At each pressure both a wide-scan and a stepped ω-scan were collected for each crystal. Wide scans consisted of 40 s exposures during rotations of ±20° of the DAC. Step scans consisted of individual exposures taken over 0.5° intervals to constrain the ω angle of maximum intensity of each peak. Collected diffraction images were analyzed using the program CrysAlis Pro50. The SHELXL program package was used for all structural determinations51. The high-pressure structural behavior of hurlbutite has been followed up to 91 GPa by performing SCXRD experiments at every pressure step of 3–5 GPa. In total 26 high-pressure structural refinements have been performed, the representative ones are given in Supplementary Tables 1 and 2.

Ab initio DFT calculations

Calculations of the electronic structure, total energies and structural parameters for all phases of hurlbutite were performed in the framework of the DFT using the Vienna ab initio simulation package52,53. The interaction between ions and electrons were described using the projector augmented-wave method54,55 through recommended potentials for Ca, Be, P and O. A plane-wave basis set cutoff energy was set to 600 eV. The generalized gradient approximation (GGA) in the Perdew–Burke–Ernzerhof (PBE)56 parametrization was selected to treat the exchange and correlation effects. PBE-GGA belongs to the so-called semilocal DFT functionals, which are known to slightly underestimate bonding strength in solids and significantly underestimate band gaps in semicinductors and insulators. However, it is numerically efficient and provides accuracy, which is sufficient for the purposes of the present study. The integration over the Brillouin zone was performed using a gamma-centered mesh with a k-points grid 6 × 6 × 6. All the calculations were carried out using the Gaussian smearing with a broadening of σ = 0.05 eV. All properties were calculated at a given volumes (pressures) after the ion positions and cell shape were relaxed to achieve forces action on ions smaller then 10−2 eV/Å and hydrostatic conditions: |p − px|, |p − py|, |p − pz| < 0.5 kbar.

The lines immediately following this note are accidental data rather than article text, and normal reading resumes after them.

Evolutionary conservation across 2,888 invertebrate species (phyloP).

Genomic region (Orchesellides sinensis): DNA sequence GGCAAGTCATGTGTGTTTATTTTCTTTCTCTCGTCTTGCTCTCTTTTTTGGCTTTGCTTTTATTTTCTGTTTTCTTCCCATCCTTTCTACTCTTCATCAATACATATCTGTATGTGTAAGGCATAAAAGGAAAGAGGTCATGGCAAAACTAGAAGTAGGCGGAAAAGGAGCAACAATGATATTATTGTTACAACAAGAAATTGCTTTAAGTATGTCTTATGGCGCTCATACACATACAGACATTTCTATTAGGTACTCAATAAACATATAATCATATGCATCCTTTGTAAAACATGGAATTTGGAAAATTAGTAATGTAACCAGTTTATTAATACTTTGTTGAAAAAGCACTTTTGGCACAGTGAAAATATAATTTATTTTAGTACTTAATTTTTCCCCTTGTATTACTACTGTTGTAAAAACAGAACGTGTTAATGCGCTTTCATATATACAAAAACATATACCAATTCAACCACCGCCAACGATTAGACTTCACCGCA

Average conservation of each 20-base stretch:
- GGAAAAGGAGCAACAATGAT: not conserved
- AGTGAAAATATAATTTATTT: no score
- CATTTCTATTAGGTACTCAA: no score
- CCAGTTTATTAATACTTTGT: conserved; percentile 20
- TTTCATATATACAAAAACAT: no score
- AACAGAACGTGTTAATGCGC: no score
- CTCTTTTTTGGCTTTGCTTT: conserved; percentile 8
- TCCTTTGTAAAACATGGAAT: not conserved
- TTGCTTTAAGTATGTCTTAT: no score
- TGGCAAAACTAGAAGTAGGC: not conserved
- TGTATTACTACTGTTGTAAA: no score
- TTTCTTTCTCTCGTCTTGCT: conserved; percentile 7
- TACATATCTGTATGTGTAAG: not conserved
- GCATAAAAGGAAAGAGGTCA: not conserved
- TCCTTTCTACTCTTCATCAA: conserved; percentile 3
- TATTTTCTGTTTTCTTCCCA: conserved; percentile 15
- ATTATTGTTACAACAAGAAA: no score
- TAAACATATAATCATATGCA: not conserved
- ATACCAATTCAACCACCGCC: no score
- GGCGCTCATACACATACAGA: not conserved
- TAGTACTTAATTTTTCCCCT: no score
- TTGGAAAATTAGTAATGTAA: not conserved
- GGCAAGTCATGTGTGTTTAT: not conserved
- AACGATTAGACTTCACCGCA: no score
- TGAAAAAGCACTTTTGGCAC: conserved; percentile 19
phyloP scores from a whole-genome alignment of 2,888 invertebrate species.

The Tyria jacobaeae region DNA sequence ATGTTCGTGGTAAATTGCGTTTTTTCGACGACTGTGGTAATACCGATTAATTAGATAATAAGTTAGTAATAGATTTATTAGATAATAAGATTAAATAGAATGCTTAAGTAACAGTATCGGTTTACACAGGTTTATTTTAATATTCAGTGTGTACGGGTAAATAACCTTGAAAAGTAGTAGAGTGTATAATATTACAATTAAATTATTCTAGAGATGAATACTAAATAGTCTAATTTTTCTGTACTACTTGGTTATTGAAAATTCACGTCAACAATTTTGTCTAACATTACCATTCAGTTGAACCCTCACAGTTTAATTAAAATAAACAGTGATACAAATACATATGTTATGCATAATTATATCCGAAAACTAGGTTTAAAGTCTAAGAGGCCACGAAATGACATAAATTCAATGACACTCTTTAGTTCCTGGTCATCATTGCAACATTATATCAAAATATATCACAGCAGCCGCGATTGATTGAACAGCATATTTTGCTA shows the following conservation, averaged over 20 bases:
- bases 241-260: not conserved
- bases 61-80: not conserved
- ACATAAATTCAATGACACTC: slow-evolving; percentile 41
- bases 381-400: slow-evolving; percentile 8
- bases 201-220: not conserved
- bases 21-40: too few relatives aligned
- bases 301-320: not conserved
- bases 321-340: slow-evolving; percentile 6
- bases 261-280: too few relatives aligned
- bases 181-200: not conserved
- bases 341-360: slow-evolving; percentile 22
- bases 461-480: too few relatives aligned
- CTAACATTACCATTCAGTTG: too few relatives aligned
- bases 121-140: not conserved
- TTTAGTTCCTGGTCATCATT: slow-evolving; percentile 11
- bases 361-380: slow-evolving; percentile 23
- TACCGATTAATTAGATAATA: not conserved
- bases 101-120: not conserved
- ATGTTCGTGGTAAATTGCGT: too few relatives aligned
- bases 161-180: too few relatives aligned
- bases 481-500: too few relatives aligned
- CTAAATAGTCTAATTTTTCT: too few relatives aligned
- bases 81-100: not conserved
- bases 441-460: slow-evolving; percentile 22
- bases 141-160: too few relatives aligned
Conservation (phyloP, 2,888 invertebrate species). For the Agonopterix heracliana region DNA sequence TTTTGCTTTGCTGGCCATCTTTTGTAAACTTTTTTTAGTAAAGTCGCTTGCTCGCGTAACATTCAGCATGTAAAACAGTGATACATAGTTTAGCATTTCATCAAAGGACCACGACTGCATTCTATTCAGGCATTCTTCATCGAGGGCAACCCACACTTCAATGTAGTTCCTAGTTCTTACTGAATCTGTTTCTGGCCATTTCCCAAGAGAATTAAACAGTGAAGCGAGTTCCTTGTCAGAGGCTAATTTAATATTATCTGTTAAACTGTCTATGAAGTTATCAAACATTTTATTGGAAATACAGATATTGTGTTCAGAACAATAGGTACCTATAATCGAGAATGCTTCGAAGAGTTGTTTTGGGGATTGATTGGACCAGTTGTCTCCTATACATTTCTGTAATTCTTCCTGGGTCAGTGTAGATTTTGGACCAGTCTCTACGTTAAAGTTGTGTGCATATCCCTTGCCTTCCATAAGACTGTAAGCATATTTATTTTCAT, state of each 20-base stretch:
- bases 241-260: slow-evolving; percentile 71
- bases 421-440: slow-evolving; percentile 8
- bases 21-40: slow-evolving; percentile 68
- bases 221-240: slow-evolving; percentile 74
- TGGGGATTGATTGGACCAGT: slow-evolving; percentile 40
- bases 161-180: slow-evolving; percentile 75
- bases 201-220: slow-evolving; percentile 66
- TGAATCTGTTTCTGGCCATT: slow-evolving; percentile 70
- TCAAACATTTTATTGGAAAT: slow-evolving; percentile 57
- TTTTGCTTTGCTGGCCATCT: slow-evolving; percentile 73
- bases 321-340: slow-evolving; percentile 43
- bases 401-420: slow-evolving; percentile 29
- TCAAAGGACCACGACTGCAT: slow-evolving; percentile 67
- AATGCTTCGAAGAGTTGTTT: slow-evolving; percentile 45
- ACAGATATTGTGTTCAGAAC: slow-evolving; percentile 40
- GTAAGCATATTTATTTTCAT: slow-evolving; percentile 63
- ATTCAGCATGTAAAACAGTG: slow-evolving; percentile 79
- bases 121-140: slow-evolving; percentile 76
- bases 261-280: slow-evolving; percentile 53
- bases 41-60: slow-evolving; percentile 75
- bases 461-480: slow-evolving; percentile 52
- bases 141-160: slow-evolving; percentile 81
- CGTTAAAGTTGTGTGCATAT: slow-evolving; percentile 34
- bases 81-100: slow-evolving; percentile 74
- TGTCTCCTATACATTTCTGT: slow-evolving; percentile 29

Data availability

The X-ray crystallographic coordinates for structures reported in this article have been deposited at the Inorganic Crystal Structure Database (ICSD) under deposition numbers CSD 1913366-1913370. These data can be obtained from CCDC’s and FIZ Karlsruhe’s free service for viewing and retrieving structures (https://www.ccdc.cam.ac.uk/structures/).

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Acknowledgements

Prof. Dr. Jochen Schlüter (Mineralogisches Museum, Centrum für Naturkunde (CeNak), Universität Hamburg, Grindelallee 48, 20146 Hamburg) is highly acknowledged for providing the samples. This research was carried out at the light source PETRA III at DESY, a member of the Helmholtz Association (HGF). Theoretical calculations of structural properties were supported by the Ministry of Science and High Education of the Russian Federation in the framework of Increase Competitiveness Program of NUST “MISIS” (No. K2-2019-001) implemented by a governmental decree dated 16 March 2013, No. 211. Theoretical analysis of the electronic structure was supported by the Russian Foundation for Basic Research (Grant 19-02-00871). Financial support from the Swedish Research Council (VR) through Grant no. 2015-04391 and the Swedish Government Strategic Research Areas in Materials Science on Functional Materials at Linköping University (Faculty Grant SFO-Mat-LiU No. 2009-00971) and SeRC are gratefully acknowledged.

Author information

A.P., G.A., M. Byk, and L.G. conducted the high-pressure single-crystal X-ray diffraction experiments. A.P. analyzed the X-ray diffraction data. M. Bel. and I.A. conducted ab initio calculations. A.P., L.D., M. Bel, I.A. and S.K. interpreted the results and wrote the paper with the contribution of all authors.

Correspondence to Anna Pakhomova.